(Washington) “Inflation is much too high, it must be brought down,” said US Central Bank Governor Christopher Waller on Thursday, arguing vigorously for a rate hike of at least one percentage point. here in the summer with perhaps a half-point turn of the screw in March.
In a speech Thursday at the University of California, Santa Barbara, just over two weeks before the Fed’s next monetary meeting on March 15-16, Mr. Waller said such a tough hike “would help convince of the Monetary Committee’s determination to combat high inflation”.
“Of course it is possible that the state of the world will be different following the attack on Ukraine and then call for more modest monetary tightening, but that remains to be seen,” Waller added. “It is far too early to judge the impact of the (Ukrainian) conflict on the world, the global economy and the American economy,” he noted.
For now the US economy is growing “at a healthy and solid pace”, but its “biggest worry” is inflation, he says.
“With appropriate monetary policy and with the expected improvement in the supply chain, I am confident that inflation will slow over the course of the year, even with recent geopolitical events,” the official said.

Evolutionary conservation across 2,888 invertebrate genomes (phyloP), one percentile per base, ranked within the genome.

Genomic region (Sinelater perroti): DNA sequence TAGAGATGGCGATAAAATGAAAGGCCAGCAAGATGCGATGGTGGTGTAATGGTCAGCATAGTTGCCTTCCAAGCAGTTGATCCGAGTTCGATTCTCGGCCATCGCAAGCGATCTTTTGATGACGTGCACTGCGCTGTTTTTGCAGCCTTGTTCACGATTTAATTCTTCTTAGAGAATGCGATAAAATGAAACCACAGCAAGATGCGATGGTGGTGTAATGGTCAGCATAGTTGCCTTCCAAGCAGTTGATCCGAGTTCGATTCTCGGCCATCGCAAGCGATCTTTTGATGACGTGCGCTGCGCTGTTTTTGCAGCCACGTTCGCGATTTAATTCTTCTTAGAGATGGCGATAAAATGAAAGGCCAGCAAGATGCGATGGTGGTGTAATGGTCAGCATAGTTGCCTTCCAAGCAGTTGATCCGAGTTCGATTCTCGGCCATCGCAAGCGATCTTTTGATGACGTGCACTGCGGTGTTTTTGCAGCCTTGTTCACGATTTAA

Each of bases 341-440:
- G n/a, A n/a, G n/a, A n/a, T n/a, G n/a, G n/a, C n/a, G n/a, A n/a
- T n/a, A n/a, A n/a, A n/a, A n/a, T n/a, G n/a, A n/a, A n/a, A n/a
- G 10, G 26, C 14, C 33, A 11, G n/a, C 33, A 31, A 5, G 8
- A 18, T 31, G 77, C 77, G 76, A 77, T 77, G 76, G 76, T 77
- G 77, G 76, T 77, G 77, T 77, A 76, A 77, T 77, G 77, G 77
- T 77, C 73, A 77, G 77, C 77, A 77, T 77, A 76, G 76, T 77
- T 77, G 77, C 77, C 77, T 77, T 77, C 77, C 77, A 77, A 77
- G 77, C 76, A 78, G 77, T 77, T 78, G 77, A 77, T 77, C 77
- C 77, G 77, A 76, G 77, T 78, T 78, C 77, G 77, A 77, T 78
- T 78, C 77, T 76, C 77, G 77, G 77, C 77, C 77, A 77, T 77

Believing that the United States economy has reached “full employment” with an unemployment rate of 4% in January and wages “up 4.7% at an annual rate […] rate of increase in 20 years”, this voting member of the Monetary Committee believes that interest rates should be raised by 100 basis points (one percentage point) “by the middle of year “.
“I believe the appropriate rate should be around 1% to 1.25% by the start of the summer,” the official said, as Fed overnight rates are currently at zero almost since the start of the COVID-19 pandemic.
To achieve this, Mr. Waller evokes several scenarios. One possibility is to increase rates by a quarter of a percentage point (0.25%) “at each of our next four meetings”.
But, insists the governor, “if inflation is still excessively high, then there is good reason to raise rates by 50 basis points in March”.
On Friday, the government is due to release the inflation figure for January based on consumer spending (PCE index), the Fed’s favorite barometer for measuring price developments. Another inflation index (CPI) for February has yet to be published before the March monetary meeting.